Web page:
Description of types

  • Any type name is started by $ and type name must go after $ without spaces - it's a single token.
  • All additions to type like pointer * are written without spaces also.
  • All types are considered classes, for example it is possible to inherit from $int.
  • New types are described like here: !any $constint = $int-; !any $PtrToInt = $int*;
  • Keyword class is not used. Instead you just write !any $myClass { body of structure-class }
  • Description of type properties, for example 'pointer to type', are all written after the type name, and all properties are specified by signs. Example: $int+-*- means in C++ const unsigned int* const, here + means unsigned and - means const.
  • No references &, only pointers * are used. References in C++ is a side-effect feature and is of value only because no need to write * to dereference a reference. But the same is with pointers in Ya, even more, see below.
  • That makes type description much more short. But it's required to learn the type signs, because keywords like const unsigned signed all have gone.
  • If you need to define a number of vars of the same type, for example $int**, then you write $int** A, B, C; instead of int **A, **B, **C;. Description becomes shorter, yet there is no way to define int A, *B; in 1 statement, 2 statements are required: $int A; $int* B;.

Many small improvements in the base of C++

  • Work with pointers is simple, no need to dereference or getting address, all this is automatically inserted. Example: $int** ptrptr; $int i = ptrptr; - here in i = ptrptr; is automatic double dereferencing a pointer.
  • Specification of new or old operators for some type is made simple, for example $T* $T* a = $T* b; specifies assignment for type $T. Both args and return type are specified as pointers - this is because there are no references and because working with pointers is simple, no need to dereference or getting address, all this is automatically inserted.
  • Specification of requirements for template args are added, like a not included feature of C++11. This specifications are named !SomeName, for example !any in type definitions above means that specified type has no requirements. Example of requirements definition: #template != { $* $* a = $* b; } specifies that != types must have assignment operator $* $* a = $* b;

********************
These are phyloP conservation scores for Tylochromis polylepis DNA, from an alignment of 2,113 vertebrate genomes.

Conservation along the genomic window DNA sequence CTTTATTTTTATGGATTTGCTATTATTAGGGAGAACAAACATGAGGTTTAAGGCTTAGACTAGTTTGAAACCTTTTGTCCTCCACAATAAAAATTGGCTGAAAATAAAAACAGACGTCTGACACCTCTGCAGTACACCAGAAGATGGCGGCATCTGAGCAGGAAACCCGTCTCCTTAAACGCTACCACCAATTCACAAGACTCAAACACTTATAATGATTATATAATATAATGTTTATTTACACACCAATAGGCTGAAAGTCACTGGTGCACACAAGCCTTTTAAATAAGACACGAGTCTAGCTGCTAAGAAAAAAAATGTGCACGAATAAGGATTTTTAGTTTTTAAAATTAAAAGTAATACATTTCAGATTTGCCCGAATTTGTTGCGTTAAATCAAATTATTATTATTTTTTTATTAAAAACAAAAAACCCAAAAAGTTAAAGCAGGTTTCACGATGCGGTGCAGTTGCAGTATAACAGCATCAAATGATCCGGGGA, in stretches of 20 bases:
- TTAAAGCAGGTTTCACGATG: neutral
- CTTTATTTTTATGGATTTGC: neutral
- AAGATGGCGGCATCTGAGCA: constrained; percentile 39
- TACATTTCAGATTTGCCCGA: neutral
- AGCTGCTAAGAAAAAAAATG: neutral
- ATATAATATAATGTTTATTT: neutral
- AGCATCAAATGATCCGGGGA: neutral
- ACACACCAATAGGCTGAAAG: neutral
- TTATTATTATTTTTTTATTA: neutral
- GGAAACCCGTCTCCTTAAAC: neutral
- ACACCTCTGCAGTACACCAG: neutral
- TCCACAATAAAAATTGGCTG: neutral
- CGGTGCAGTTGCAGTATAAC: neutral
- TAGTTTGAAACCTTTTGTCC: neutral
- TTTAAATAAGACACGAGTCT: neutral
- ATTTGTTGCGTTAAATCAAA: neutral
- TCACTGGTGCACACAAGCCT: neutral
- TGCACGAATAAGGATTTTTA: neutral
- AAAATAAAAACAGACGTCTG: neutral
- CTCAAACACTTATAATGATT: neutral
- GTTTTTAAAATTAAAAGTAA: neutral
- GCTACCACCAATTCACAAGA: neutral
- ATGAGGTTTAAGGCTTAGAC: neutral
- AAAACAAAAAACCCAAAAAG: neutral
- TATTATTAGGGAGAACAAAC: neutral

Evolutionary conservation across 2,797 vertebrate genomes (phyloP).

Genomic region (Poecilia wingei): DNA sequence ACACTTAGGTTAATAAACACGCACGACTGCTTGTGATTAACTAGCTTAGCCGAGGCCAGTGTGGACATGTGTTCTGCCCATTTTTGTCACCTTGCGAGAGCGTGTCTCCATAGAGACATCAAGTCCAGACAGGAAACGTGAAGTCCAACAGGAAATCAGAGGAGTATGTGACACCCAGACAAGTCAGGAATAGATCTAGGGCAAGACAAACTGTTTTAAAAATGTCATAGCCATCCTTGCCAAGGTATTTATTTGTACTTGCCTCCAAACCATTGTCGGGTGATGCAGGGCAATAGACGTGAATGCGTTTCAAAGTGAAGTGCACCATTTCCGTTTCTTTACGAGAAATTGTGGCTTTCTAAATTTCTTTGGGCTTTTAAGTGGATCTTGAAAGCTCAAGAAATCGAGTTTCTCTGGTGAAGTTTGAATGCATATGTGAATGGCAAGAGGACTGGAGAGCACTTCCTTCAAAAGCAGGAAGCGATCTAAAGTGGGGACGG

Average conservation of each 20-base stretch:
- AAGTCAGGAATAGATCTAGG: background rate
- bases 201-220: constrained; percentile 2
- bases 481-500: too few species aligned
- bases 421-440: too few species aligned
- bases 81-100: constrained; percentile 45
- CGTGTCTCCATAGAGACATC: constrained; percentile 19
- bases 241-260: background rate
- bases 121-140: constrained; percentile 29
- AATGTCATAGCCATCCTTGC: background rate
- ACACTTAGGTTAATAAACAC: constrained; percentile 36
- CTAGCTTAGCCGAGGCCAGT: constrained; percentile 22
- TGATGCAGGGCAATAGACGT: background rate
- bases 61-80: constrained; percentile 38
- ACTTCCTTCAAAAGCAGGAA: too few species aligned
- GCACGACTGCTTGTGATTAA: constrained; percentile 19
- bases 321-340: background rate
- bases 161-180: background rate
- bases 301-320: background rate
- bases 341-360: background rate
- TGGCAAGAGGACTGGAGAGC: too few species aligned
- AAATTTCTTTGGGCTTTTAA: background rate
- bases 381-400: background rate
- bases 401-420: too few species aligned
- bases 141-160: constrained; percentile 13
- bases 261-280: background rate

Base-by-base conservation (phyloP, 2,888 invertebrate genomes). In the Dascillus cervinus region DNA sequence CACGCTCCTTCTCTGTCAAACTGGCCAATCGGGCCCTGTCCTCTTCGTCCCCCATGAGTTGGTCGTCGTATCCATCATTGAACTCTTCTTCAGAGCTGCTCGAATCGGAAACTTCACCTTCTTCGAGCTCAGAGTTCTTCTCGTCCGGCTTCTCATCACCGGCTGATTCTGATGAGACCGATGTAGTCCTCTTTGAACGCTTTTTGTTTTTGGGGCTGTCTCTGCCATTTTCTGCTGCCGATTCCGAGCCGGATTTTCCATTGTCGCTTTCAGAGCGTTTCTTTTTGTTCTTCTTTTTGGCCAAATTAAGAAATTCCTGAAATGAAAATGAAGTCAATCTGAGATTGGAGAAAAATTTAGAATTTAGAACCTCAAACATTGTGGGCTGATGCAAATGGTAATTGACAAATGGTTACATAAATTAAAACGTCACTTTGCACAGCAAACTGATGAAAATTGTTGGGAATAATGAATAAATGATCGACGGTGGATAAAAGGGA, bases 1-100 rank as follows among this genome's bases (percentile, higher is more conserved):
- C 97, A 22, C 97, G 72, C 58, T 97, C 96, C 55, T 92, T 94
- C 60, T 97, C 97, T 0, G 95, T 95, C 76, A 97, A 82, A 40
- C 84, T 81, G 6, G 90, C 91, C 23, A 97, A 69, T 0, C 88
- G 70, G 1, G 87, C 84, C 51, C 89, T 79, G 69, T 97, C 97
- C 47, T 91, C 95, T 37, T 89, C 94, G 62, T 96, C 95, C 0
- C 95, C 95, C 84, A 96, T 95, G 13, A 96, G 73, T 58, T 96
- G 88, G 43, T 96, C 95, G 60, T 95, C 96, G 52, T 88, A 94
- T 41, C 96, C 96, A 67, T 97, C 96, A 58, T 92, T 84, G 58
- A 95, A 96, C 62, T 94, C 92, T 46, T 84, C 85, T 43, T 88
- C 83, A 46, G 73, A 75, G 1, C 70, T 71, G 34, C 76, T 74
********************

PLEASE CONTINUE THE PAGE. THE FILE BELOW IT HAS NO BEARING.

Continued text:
• for statement: for InitExprOrVarDef; ConditionExpr; IncExpr { BodyOfLoop } - so 1.parenceses not used, 2.body of loop is always in {} - typically it means that body of loop is on next lines and is 1 tab right shifted. All other is the same as in C++. if while do while switch are all the same - everywhere no () and body of statement is block.
  • switch statement example:
switch 10-5
		printf("Wow! It's 0,1,2,3 or 7\n");
		printf("Simple case!\n");
		printf("default is written as default or else.\n");

Each case starts without case and : after case values is not written. Case values can include many values and also ranges value..value, like in 0..3,7 - this case works for 0,1,2,3 or 7. Also no need to write break; to break out of case - it is automatically included at the end of a case. But if it's required to continue on next case then continue; may be used - it jumps to the body of next case.

  • break; - breaking from loops and switches is enchanced, it is possible to break from many loops+switches in 1 step. Example: for ;; { for ;; { switch 7 { 0..3,7 { break for for switch; }}}}
  • Operator precedence in expressions: in Ya spaces around operator are counted and it's used for defining precedence. Example: 1+2 * 3; - it's (1+2) * 3; because no spaces in 1+2 and 1 space in 2 *
  • enum is extended: they are not only int but of any type, the type is specified. Example:
!any $StringEnum enum $char[]
	Str1 = "lala", Str2 = "bebe"
!any $ErraType enum $int+:8 // i.e. they are unsigned bytes
	eFatal, eErr, eWarn, eMess,

Pages in category "Ya"

This category contains only the following page.